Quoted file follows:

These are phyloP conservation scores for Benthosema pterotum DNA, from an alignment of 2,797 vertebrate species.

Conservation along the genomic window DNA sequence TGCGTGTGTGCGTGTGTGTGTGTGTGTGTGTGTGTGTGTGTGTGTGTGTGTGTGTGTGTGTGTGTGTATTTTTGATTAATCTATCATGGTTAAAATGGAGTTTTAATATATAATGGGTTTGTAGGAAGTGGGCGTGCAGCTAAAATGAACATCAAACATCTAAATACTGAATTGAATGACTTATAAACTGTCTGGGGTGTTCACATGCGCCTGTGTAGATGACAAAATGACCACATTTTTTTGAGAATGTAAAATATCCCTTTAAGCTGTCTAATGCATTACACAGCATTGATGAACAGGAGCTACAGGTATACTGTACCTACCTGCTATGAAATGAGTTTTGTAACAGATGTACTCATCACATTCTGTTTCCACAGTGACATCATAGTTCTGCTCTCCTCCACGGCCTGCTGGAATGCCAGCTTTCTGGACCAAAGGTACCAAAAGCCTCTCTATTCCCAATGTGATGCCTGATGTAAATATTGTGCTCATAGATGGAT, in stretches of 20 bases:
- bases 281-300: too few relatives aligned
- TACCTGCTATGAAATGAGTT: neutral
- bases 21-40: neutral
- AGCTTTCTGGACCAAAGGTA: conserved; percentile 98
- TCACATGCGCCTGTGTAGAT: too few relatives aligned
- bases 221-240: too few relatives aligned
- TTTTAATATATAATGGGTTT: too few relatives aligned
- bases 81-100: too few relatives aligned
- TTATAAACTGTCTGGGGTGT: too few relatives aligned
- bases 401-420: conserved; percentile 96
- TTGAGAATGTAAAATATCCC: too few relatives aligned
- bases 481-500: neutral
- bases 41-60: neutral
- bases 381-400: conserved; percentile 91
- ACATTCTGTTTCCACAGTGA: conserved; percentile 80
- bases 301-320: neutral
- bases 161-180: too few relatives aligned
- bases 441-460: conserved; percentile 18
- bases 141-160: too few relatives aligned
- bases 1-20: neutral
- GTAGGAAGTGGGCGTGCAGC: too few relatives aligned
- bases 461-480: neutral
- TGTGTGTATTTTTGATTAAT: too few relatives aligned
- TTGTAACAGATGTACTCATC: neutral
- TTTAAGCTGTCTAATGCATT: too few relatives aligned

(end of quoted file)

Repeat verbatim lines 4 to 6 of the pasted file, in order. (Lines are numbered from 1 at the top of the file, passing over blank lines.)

- TACCTGCTATGAAATGAGTT: neutral
- bases 21-40: neutral
- AGCTTTCTGGACCAAAGGTA: conserved; percentile 98